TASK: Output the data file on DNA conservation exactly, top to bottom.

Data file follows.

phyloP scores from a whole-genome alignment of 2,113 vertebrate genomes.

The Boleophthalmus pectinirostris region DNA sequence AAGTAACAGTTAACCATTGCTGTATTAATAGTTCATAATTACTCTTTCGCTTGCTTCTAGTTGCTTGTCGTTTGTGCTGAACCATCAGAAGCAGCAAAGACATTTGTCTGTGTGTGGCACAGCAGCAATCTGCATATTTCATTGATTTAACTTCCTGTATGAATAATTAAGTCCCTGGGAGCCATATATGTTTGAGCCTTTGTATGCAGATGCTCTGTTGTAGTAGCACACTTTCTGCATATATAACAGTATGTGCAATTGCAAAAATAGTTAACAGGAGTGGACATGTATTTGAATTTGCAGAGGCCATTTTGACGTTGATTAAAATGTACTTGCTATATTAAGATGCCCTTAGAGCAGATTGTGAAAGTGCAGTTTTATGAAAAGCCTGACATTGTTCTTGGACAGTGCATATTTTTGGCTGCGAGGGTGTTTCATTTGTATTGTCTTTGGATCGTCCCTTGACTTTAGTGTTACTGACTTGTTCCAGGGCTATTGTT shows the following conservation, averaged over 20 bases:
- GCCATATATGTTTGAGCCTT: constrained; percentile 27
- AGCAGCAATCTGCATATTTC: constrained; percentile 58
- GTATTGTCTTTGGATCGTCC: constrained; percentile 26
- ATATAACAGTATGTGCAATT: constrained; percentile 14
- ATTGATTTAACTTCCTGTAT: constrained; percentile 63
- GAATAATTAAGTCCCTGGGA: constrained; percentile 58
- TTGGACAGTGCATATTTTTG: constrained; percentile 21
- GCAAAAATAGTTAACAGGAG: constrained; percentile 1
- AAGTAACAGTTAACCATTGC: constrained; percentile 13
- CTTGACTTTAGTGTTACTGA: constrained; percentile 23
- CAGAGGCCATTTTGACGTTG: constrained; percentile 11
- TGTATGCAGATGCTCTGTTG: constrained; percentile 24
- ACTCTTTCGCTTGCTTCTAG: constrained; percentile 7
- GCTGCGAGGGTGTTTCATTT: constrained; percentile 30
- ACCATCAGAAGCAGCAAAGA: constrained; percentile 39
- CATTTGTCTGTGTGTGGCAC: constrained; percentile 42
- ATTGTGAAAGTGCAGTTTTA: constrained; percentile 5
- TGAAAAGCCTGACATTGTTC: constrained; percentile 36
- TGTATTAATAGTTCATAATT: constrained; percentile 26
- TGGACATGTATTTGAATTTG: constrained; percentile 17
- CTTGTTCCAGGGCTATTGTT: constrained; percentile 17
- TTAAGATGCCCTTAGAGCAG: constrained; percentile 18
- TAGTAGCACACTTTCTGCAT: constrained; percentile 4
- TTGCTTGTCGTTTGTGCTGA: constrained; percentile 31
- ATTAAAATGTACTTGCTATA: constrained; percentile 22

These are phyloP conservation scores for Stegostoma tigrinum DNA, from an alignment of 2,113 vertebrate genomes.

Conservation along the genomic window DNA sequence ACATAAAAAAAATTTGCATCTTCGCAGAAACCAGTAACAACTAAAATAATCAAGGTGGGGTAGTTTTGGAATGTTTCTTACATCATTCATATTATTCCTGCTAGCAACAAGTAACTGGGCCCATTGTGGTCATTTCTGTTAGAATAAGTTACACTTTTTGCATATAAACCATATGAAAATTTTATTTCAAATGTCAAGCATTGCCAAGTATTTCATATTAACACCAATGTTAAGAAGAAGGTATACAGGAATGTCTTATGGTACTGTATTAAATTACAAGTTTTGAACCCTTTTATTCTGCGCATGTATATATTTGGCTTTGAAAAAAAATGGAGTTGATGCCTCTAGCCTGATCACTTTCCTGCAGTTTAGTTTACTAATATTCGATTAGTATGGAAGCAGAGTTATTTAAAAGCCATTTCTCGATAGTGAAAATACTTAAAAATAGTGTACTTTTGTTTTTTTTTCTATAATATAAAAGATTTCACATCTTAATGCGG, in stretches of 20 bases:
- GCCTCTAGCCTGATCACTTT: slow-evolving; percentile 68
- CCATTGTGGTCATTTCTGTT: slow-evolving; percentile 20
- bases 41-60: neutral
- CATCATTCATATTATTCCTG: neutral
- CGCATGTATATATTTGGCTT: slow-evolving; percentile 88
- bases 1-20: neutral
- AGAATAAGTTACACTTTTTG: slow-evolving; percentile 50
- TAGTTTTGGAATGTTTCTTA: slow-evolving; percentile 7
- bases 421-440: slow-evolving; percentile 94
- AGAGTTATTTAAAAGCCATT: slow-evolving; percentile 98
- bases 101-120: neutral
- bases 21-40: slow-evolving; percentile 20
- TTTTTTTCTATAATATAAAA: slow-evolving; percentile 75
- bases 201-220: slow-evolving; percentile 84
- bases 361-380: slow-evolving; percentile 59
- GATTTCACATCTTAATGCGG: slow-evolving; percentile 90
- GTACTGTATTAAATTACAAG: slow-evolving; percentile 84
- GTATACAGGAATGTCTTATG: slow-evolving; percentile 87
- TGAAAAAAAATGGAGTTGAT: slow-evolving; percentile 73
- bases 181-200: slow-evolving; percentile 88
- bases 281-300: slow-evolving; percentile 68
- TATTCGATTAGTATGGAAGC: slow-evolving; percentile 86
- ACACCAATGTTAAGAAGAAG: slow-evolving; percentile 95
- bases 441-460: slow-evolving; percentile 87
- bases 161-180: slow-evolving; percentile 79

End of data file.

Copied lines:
phyloP scores from a whole-genome alignment of 2,113 vertebrate genomes.

The Boleophthalmus pectinirostris region DNA sequence AAGTAACAGTTAACCATTGCTGTATTAATAGTTCATAATTACTCTTTCGCTTGCTTCTAGTTGCTTGTCGTTTGTGCTGAACCATCAGAAGCAGCAAAGACATTTGTCTGTGTGTGGCACAGCAGCAATCTGCATATTTCATTGATTTAACTTCCTGTATGAATAATTAAGTCCCTGGGAGCCATATATGTTTGAGCCTTTGTATGCAGATGCTCTGTTGTAGTAGCACACTTTCTGCATATATAACAGTATGTGCAATTGCAAAAATAGTTAACAGGAGTGGACATGTATTTGAATTTGCAGAGGCCATTTTGACGTTGATTAAAATGTACTTGCTATATTAAGATGCCCTTAGAGCAGATTGTGAAAGTGCAGTTTTATGAAAAGCCTGACATTGTTCTTGGACAGTGCATATTTTTGGCTGCGAGGGTGTTTCATTTGTATTGTCTTTGGATCGTCCCTTGACTTTAGTGTTACTGACTTGTTCCAGGGCTATTGTT shows the following conservation, averaged over 20 bases:
- GCCATATATGTTTGAGCCTT: constrained; percentile 27
- AGCAGCAATCTGCATATTTC: constrained; percentile 58
- GTATTGTCTTTGGATCGTCC: constrained; percentile 26
- ATATAACAGTATGTGCAATT: constrained; percentile 14
- ATTGATTTAACTTCCTGTAT: constrained; percentile 63
- GAATAATTAAGTCCCTGGGA: constrained; percentile 58
- TTGGACAGTGCATATTTTTG: constrained; percentile 21
- GCAAAAATAGTTAACAGGAG: constrained; percentile 1
- AAGTAACAGTTAACCATTGC: constrained; percentile 13
- CTTGACTTTAGTGTTACTGA: constrained; percentile 23
- CAGAGGCCATTTTGACGTTG: constrained; percentile 11
- TGTATGCAGATGCTCTGTTG: constrained; percentile 24
- ACTCTTTCGCTTGCTTCTAG: constrained; percentile 7
- GCTGCGAGGGTGTTTCATTT: constrained; percentile 30
- ACCATCAGAAGCAGCAAAGA: constrained; percentile 39
- CATTTGTCTGTGTGTGGCAC: constrained; percentile 42
- ATTGTGAAAGTGCAGTTTTA: constrained; percentile 5
- TGAAAAGCCTGACATTGTTC: constrained; percentile 36
- TGTATTAATAGTTCATAATT: constrained; percentile 26
- TGGACATGTATTTGAATTTG: constrained; percentile 17
- CTTGTTCCAGGGCTATTGTT: constrained; percentile 17
- TTAAGATGCCCTTAGAGCAG: constrained; percentile 18
- TAGTAGCACACTTTCTGCAT: constrained; percentile 4
- TTGCTTGTCGTTTGTGCTGA: constrained; percentile 31
- ATTAAAATGTACTTGCTATA: constrained; percentile 22

These are phyloP conservation scores for Stegostoma tigrinum DNA, from an alignment of 2,113 vertebrate genomes.

Conservation along the genomic window DNA sequence ACATAAAAAAAATTTGCATCTTCGCAGAAACCAGTAACAACTAAAATAATCAAGGTGGGGTAGTTTTGGAATGTTTCTTACATCATTCATATTATTCCTGCTAGCAACAAGTAACTGGGCCCATTGTGGTCATTTCTGTTAGAATAAGTTACACTTTTTGCATATAAACCATATGAAAATTTTATTTCAAATGTCAAGCATTGCCAAGTATTTCATATTAACACCAATGTTAAGAAGAAGGTATACAGGAATGTCTTATGGTACTGTATTAAATTACAAGTTTTGAACCCTTTTATTCTGCGCATGTATATATTTGGCTTTGAAAAAAAATGGAGTTGATGCCTCTAGCCTGATCACTTTCCTGCAGTTTAGTTTACTAATATTCGATTAGTATGGAAGCAGAGTTATTTAAAAGCCATTTCTCGATAGTGAAAATACTTAAAAATAGTGTACTTTTGTTTTTTTTTCTATAATATAAAAGATTTCACATCTTAATGCGG, in stretches of 20 bases:
- GCCTCTAGCCTGATCACTTT: slow-evolving; percentile 68
- CCATTGTGGTCATTTCTGTT: slow-evolving; percentile 20
- bases 41-60: neutral
- CATCATTCATATTATTCCTG: neutral
- CGCATGTATATATTTGGCTT: slow-evolving; percentile 88
- bases 1-20: neutral
- AGAATAAGTTACACTTTTTG: slow-evolving; percentile 50
- TAGTTTTGGAATGTTTCTTA: slow-evolving; percentile 7
- bases 421-440: slow-evolving; percentile 94
- AGAGTTATTTAAAAGCCATT: slow-evolving; percentile 98
- bases 101-120: neutral
- bases 21-40: slow-evolving; percentile 20
- TTTTTTTCTATAATATAAAA: slow-evolving; percentile 75
- bases 201-220: slow-evolving; percentile 84
- bases 361-380: slow-evolving; percentile 59
- GATTTCACATCTTAATGCGG: slow-evolving; percentile 90
- GTACTGTATTAAATTACAAG: slow-evolving; percentile 84
- GTATACAGGAATGTCTTATG: slow-evolving; percentile 87
- TGAAAAAAAATGGAGTTGAT: slow-evolving; percentile 73
- bases 181-200: slow-evolving; percentile 88
- bases 281-300: slow-evolving; percentile 68
- TATTCGATTAGTATGGAAGC: slow-evolving; percentile 86
- ACACCAATGTTAAGAAGAAG: slow-evolving; percentile 95
- bases 441-460: slow-evolving; percentile 87
- bases 161-180: slow-evolving; percentile 79